NASHVILLE, Tenn. (WKRN) – She never dreamed an invitation to Thanksgiving dinner would become a 30-year tradition, but that’s exactly what happened when Geraldine Searcy opened her heart to eight families.
Searcy’s friends call her Gerry, and over the years, she’s made thousands of friends and hundreds of them join her every year to help feed the elderly and disabled at Thanksgiving.
“I think what I can do is invite a family into my house because I like to cook,” Searcy explained.
That was initially what Searcy had in mind for Thanksgiving 1987, but instead of hosting a family, she and her son Keith delivered meals to eight elderly shut ins.
“We got in the car after I cooked and delivered these plates,” she recalled.
Those meals were the beginning of the annual Keith Searcy Memorial Thanksgiving dinner.
Now 30 years later, the dinner is held each Thanksgiving at Assumption Catholic Church where Searcy is an active parishioner.
Last year, Searcy and her army of volunteers cooked and packed 2,400 meals and delivered them to elderly and disabled on Thanksgiving morning.
“I probably have at least 500 volunteers, including the financial donors, and all the people who cook and all the people that come in that morning to make plates and then deliver. Some come just to deliver,” she said.
Many of the financial donors are former colleagues from the Metro courthouse, where Searcy worked as a deputy criminal court clerk for 29 years.
“I started hitting up all the lawyers and telling them, ‘You need to give me a check,’” she said. “I would tell them, ‘You need to come over to the church and help me on Thanksgiving morning.’”
Her power of persuasion soon inspired mayors and district attorneys.
“It’s just wonderful to see people from across the community come together to do this,” Former Metro District Attorney Torry Johnson said.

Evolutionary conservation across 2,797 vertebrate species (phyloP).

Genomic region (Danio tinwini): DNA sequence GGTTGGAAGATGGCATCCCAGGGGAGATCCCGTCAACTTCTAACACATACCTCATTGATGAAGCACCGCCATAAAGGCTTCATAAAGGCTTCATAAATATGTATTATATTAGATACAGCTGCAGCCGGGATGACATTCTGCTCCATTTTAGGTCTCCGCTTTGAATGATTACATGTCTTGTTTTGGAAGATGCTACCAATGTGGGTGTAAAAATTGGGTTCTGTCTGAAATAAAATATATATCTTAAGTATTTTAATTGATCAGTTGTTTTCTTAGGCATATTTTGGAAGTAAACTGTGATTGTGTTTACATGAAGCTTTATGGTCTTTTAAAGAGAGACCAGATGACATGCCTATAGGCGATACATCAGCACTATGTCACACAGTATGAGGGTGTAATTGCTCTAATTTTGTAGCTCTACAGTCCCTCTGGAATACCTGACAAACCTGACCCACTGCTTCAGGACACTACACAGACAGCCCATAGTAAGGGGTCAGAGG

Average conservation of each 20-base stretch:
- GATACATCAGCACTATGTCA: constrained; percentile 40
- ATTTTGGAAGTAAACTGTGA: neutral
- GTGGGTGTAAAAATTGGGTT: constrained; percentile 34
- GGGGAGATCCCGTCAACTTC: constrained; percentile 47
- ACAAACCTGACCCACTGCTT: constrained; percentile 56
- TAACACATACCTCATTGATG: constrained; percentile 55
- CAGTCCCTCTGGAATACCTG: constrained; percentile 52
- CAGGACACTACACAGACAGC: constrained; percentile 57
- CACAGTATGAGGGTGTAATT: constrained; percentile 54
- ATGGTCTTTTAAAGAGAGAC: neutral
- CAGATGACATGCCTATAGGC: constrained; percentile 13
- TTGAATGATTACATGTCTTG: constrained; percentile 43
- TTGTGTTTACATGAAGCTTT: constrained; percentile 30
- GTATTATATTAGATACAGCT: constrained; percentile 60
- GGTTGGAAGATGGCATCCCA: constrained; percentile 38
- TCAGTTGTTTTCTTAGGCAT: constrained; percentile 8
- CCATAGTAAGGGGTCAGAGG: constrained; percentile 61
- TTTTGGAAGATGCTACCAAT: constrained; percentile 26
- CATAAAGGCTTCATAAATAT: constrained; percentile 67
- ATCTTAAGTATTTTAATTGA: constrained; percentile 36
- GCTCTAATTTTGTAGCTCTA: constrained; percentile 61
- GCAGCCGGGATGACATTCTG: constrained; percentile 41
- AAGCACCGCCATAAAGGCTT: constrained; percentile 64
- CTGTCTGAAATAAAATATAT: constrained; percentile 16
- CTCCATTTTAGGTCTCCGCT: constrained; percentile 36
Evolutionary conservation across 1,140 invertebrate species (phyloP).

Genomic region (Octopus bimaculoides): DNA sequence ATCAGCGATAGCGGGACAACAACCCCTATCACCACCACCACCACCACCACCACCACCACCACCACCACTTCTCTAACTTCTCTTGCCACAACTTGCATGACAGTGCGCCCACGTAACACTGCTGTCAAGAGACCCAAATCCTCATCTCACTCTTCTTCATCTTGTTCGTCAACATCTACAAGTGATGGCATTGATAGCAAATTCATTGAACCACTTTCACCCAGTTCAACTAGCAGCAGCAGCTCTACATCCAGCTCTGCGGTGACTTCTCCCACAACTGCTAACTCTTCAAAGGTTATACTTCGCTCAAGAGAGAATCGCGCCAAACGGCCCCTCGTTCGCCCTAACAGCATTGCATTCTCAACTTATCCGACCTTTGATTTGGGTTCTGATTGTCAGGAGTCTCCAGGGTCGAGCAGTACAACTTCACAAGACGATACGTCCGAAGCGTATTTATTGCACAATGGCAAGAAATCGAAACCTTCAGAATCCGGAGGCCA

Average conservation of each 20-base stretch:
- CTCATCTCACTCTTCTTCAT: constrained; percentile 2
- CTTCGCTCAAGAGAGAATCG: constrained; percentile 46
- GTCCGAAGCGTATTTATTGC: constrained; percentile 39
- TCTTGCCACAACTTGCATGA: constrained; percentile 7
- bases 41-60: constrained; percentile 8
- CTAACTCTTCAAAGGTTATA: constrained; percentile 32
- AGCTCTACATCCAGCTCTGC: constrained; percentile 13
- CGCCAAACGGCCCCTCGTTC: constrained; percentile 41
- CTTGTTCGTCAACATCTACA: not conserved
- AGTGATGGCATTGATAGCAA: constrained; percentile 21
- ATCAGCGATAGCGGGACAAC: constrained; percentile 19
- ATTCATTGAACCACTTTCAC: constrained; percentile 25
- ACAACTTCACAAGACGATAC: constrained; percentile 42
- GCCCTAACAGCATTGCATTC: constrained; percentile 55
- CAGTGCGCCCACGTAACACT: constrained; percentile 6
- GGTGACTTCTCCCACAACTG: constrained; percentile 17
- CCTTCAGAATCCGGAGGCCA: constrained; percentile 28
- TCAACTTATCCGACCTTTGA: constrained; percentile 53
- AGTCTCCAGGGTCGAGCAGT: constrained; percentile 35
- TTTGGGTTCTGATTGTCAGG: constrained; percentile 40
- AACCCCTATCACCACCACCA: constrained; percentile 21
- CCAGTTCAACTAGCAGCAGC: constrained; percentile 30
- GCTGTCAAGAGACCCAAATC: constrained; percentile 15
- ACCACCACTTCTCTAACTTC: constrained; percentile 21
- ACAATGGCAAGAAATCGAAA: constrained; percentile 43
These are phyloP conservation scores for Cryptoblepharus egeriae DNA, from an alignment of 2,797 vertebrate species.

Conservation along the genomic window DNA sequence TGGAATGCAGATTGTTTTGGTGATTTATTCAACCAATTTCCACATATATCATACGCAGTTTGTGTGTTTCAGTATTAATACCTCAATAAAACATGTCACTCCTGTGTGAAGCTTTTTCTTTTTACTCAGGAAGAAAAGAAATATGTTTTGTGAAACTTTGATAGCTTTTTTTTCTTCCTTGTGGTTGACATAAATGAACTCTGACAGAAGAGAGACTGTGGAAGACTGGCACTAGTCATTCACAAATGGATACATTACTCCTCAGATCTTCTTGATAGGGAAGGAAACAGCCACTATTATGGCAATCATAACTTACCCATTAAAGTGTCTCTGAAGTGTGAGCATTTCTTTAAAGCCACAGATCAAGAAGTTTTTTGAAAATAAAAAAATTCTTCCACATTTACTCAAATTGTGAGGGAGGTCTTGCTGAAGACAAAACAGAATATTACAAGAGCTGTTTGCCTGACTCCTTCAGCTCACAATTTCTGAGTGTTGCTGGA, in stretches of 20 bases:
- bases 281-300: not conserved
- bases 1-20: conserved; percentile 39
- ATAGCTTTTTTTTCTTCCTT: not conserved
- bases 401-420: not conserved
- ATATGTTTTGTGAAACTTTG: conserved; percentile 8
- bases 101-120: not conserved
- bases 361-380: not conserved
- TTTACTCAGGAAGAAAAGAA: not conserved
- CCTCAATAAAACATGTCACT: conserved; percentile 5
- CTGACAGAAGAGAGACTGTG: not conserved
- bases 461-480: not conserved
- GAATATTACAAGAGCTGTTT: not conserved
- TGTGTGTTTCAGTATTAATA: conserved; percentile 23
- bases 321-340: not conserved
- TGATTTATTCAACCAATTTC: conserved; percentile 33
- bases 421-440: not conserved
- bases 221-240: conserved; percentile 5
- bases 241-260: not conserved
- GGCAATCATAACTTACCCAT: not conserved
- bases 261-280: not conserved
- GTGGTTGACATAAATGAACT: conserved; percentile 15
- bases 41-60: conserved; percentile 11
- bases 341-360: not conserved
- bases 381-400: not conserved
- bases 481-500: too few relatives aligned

Searcy told News 2 the beauty of the program is no one person is more important than the other and that everyone has the same goal – to serve.
As summer is coming to an end, Searcy said she is already sending out donation letters for this year’s Thanksgiving dinner. After a few health scares, Searcy said she knows careful planning now helps reduce stress later on.
“I would just get so carried away and worked and I would end up in the hospital… and then I started learning how to pace some of that, so I pace now,” she explained.
Searcy told News 2 she considered stepping away from the program five years ago, but ultimately decided not to.
“[The] first person who objected was my son Kevin. He said, ‘Mama you can’t stop. If you can’t do it, I’ll do it,’” she recalled.
With both of her sons now gone, Searcy relies on her young granddaughter Nikki, who has worked on her family’s traditional meal since she was 5-years-old.
“My mom and dad let me go and walk up to the front door and deliver a plate. Even then, I knew something was special because people would say thank you so much, I never knew how much one little plate could bring so much joy,” she told News 2.
Nikki is the third generation of Searcys to work in the program. Her father Kevin passed away two years ago. Searcy said she wants to update the name of the annual dinner to the Searcy Memorial Thanksgiving Dinner to honor both of her sons who were involved in the project.